When the mother of my childhood best friend died, a woman who was dear to my entire family, my father delivered the eulogy. He was overcome by tears and could barely finish speaking. I had never seen my father cry. Maybe this was the real person coming out at last. But in the car after the funeral he said, “I disgraced myself.”

He was a frail boy, terrible at sports. His father beat him, demanding, “Don’t cry.” The jeers of his peers and blows of his father rained down on a person of extraordinary sensitivity. That sensitivity would later prove a valuable asset for him as a writer. But as a youth he could only cover it in thick armor. That armor served him well in literal combat. It also closed him off from feelings of fear and loneliness.

What he felt instead were the extraordinary highs and lows of his fluctuating self-esteem. He’d always suffered mood swings, but fame and chemicals escalated their intensity. He was forever on top of the world or at the bottom of the deepest pit, never in between.

I spoke with one of his few surviving Marine buddies, who offered this simple wisdom, “Your father was just a man. A good man, but just a man.”

And there’s the real person that neither of us could ever see: just a man.

John Manchester's music has been heard worldwide for the last 25 years on TV, radio and the Internet. You can also hear it on his MySpace page and at Manchester Music Library.

Featured Slide Shows

  • Share on Twitter
  • Share on Facebook
  • 1 of 13
  • Close
  • Fullscreen
  • Thumbnails
    Clare Barboza/Bloomsbury

    Uncommon Apples

    Api Étoile

    Like little stars.

    Clare Barboza/Bloomsbury

    Uncommon Apples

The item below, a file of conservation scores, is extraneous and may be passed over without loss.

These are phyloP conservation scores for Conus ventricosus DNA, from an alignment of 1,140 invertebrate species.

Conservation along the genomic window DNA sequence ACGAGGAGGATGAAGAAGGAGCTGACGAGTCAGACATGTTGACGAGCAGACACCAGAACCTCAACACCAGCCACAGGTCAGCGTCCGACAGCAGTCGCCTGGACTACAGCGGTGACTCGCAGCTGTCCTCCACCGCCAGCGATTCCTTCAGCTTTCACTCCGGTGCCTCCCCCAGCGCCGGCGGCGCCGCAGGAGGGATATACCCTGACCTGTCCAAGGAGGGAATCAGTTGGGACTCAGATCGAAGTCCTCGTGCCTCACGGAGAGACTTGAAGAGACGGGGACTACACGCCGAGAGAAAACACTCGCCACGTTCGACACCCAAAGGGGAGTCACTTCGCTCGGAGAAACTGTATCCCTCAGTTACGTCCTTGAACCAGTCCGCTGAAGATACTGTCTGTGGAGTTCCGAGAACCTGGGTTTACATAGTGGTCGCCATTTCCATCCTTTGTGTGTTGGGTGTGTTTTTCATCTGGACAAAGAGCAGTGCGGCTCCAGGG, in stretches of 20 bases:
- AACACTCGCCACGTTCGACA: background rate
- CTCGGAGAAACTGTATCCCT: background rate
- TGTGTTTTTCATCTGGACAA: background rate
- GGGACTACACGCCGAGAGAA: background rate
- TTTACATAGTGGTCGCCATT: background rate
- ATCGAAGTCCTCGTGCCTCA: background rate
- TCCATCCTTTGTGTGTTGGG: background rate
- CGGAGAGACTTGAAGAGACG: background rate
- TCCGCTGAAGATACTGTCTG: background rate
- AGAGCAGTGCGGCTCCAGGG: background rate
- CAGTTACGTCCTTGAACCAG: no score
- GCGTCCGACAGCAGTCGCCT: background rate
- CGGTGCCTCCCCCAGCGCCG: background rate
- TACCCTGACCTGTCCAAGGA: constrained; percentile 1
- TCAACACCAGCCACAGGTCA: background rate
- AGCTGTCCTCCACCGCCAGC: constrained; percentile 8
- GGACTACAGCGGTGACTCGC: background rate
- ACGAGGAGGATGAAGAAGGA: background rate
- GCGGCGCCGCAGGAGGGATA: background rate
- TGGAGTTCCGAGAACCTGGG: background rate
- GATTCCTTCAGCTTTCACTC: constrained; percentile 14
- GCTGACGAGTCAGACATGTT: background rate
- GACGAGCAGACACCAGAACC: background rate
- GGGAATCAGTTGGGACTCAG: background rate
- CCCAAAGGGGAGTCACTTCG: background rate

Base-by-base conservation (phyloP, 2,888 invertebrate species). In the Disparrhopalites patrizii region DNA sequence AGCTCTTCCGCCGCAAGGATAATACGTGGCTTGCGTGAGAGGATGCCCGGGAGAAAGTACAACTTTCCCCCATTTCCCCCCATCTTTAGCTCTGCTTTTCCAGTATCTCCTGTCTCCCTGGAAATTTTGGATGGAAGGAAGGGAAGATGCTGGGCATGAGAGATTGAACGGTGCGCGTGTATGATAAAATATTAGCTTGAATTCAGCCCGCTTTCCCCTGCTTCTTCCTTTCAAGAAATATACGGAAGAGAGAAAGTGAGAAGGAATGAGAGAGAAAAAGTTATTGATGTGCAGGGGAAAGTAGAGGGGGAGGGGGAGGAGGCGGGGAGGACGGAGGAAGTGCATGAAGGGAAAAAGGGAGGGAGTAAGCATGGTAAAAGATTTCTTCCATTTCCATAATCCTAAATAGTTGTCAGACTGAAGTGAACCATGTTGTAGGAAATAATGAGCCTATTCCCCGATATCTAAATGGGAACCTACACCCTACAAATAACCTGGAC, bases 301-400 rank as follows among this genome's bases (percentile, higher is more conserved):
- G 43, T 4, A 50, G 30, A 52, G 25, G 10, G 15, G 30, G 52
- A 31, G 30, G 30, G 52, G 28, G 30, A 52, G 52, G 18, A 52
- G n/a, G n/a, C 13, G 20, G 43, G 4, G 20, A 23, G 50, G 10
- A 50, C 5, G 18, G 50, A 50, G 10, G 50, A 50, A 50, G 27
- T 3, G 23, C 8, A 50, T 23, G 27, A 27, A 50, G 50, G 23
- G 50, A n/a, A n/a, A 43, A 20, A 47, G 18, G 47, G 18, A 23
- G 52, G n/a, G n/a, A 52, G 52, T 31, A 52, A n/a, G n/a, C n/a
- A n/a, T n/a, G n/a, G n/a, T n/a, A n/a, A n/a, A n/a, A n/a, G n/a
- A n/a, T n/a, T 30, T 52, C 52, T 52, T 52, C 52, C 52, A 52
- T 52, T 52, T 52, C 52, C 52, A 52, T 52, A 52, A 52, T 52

Calville Blanc

    World's best pie apple. Essential for Tarte Tatin. Has five prominent ribs.

    Clare Barboza/Bloomsbury

    Uncommon Apples

    Chenango Strawberry

    So pretty. So early. So ephemeral. Tastes like strawberry candy (slightly).

    Clare Barboza/Bloomsbury

    Uncommon Apples

    Chestnut Crab

    My personal fave. Ultra-crisp. Graham cracker flavor. Should be famous. Isn't.

    Clare Barboza/Bloomsbury

    Uncommon Apples

    D'Arcy Spice

    High flavored with notes of blood orange and allspice. Very rare.

    Clare Barboza/Bloomsbury

    Uncommon Apples

    Esopus Spitzenberg

    Jefferson's favorite. The best all-purpose American apple.

    Clare Barboza/Bloomsbury

    Uncommon Apples

    Granite Beauty

    New Hampshire's native son has a grizzled appearance and a strangely addictive curry flavor. Very, very rare.

    Clare Barboza/Bloomsbury

    Uncommon Apples

    Hewes Crab

    Makes the best hard cider in America. Soon to be famous.

    Clare Barboza/Bloomsbury

    Uncommon Apples

    Hidden Rose

    Freak seedling found in an Oregon field in the '60s has pink flesh and a fragrant strawberry snap. Makes a killer rose cider.

    Clare Barboza/Bloomsbury

    Uncommon Apples

    Knobbed Russet

    Freak city.

    Clare Barboza/Bloomsbury

    Uncommon Apples

    Newtown Pippin

    Ben Franklin's favorite. Queen Victoria's favorite. Only apple native to NYC.

    Clare Barboza/Bloomsbury

    Uncommon Apples

    Pitmaston Pineapple

    Really does taste like pineapple.

  • Recent Slide Shows

Comments

0 Comments

Comment Preview

Your name will appear as username ( settings | log out )

You may use these HTML tags and attributes: <a href=""> <b> <em> <strong> <i> <blockquote>